• Nonstandard Character Design: Most of the human characters are drawn quite realistically (in Warner's typical "house" animation style of the time), and even Fred, Daphne, and Velma had been redesigned a bit to fit with the show's art style (Velma noticeably got slimmer and more shapely.) But Shaggy still retained his classic semi-cartoonish design (albeit with eye sclera now), and the cartoony Scooby-Doo still stuck out from the rest of the realistically-drawn animals in the series (aside from the cartoony-looking penguins and seal in "Uncle Scooby and Antarctica"). Although, this series is still cartoony compared to the first four of the Scooby-Doo Direct-to-Video Film Series, which the rest of the films follow until Scooby-Doo! and the Samurai Sword.
  • Once an Episode: Nearly all the parodies of the old series (especially spoofing the "meddling kids" line.)
  • Once a Season: In each of the three seasons of the show, there is a special set around a certain holiday.
    • Season 1: Christmas
    • Season 2: Halloween
    • Season 3: Valentine‚Äôs Day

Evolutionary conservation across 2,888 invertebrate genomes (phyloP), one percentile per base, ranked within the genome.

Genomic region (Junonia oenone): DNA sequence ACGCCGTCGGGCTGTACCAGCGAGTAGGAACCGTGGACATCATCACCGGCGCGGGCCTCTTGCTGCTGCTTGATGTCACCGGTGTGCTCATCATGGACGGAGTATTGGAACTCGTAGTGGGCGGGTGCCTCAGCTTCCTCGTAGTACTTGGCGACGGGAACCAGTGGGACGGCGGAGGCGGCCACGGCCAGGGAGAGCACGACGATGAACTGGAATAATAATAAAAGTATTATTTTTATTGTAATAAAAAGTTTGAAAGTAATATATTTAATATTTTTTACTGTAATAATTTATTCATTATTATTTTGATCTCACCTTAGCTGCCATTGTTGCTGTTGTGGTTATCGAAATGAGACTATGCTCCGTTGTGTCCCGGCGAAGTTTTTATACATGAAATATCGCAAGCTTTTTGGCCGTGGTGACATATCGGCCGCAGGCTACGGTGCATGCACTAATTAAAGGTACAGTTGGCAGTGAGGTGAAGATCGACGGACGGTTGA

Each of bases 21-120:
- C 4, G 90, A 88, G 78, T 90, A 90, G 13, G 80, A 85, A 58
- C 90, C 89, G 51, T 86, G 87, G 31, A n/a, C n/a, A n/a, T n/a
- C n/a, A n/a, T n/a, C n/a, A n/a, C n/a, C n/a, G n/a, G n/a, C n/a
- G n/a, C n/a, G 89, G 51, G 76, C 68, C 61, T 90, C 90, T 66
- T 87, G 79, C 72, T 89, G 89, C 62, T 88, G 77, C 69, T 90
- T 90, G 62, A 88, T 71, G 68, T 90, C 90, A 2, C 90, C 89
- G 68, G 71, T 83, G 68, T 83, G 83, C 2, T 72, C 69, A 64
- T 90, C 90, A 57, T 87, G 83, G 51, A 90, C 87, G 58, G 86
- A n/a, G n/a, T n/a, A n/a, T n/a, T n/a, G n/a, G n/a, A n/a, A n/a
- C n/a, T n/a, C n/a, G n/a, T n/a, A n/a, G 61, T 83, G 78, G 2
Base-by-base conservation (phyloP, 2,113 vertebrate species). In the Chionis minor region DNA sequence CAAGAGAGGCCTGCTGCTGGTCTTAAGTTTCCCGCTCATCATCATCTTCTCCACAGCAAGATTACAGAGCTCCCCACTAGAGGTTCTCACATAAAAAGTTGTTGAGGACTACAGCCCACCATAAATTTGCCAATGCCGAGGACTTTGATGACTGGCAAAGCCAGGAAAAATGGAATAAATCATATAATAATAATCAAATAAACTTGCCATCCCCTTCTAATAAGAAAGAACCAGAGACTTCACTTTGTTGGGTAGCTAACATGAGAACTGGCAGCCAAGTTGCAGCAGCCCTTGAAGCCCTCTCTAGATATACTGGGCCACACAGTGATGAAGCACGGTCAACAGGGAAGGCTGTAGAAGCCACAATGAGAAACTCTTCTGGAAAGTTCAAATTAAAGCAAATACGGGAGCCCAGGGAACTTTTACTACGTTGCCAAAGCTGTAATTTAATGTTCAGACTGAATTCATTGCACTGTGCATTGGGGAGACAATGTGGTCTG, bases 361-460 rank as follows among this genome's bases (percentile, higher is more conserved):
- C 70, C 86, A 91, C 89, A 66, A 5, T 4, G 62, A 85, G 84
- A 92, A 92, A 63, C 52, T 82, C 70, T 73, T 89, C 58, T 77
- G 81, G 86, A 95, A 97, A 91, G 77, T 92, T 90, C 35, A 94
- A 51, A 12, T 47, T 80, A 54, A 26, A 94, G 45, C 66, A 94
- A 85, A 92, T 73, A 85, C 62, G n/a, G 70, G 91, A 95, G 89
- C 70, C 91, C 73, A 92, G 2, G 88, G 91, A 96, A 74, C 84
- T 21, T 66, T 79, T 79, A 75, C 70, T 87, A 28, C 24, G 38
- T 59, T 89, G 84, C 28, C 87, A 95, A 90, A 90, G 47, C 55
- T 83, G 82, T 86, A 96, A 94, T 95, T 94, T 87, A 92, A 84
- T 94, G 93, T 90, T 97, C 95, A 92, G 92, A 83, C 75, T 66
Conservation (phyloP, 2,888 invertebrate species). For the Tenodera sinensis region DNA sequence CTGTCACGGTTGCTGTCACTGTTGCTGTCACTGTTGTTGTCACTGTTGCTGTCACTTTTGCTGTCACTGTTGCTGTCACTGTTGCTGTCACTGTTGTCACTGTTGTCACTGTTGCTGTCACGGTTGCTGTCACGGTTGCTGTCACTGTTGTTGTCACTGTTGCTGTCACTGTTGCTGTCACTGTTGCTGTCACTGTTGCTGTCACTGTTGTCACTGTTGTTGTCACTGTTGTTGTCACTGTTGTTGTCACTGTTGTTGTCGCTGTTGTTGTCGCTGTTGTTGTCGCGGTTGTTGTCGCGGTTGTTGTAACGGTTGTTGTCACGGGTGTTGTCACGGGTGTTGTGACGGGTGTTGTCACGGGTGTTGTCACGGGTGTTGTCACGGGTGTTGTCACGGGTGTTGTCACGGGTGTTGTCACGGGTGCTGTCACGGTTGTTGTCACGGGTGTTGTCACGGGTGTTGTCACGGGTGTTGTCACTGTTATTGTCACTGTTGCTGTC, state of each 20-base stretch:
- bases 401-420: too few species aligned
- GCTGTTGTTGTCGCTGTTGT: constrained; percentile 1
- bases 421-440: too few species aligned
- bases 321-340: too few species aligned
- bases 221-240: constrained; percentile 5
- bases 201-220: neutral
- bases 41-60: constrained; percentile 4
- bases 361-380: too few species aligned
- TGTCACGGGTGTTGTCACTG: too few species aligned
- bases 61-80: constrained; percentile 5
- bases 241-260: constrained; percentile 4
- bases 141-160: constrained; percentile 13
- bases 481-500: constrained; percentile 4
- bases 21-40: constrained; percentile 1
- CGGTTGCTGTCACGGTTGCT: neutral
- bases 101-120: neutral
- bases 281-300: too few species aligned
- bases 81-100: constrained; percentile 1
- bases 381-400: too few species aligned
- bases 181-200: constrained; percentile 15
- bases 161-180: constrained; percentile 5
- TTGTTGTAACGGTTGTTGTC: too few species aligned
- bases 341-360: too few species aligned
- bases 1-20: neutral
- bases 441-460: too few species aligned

• Papa Wolf: Do not menace puppies or small children in front of Scooby-Doo, lest he remember that he's a very large, very strong dog. "Homeward Bound" showcases this best, when Scooby flat out tackles the Cat-Creature when it menaces the Secret Six.
  • Polar Penguins: A young penguin accompanies the gang in "Uncle Scooby and Antarctica".
  • Poorly Disguised Pilot: The episode "Camp Comeoniwannascareya" and the recurring guest appearances of the Secret Six puppies both come off like backdoor pilots for two separate spinoffs.
  • Precious Puppies: The Secret Six are a group of six golden retriever puppies that appear in several episodes. And they are adorable, especially when they're performing military exercises.